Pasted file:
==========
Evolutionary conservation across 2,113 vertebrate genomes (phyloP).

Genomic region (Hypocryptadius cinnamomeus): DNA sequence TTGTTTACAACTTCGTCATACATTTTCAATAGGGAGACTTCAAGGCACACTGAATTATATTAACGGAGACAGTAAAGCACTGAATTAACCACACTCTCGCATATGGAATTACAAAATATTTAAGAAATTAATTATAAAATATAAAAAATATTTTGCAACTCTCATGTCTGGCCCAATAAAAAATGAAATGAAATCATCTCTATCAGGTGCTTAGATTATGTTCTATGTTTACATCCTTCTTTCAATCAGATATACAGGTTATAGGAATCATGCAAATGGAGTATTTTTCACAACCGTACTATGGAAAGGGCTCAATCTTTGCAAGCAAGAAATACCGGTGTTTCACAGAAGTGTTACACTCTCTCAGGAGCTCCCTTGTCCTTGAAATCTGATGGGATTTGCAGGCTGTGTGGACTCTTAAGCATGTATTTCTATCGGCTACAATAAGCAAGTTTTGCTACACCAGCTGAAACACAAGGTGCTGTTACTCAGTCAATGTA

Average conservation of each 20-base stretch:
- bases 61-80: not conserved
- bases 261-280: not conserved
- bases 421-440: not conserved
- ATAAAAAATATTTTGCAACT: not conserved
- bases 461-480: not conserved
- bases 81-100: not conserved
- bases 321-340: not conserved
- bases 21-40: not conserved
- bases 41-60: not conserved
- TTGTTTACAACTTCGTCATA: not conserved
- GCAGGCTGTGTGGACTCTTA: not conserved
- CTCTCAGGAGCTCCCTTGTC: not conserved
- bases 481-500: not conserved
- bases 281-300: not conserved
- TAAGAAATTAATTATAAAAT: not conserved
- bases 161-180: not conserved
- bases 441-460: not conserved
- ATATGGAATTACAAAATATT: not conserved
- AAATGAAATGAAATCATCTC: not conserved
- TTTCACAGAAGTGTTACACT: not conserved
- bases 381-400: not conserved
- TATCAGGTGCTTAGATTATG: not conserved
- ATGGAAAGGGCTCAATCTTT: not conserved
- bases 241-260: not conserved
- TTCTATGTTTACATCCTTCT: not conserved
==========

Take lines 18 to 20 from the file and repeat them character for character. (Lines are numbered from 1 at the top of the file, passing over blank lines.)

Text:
- TAAGAAATTAATTATAAAAT: not conserved
- bases 161-180: not conserved
- bases 441-460: not conserved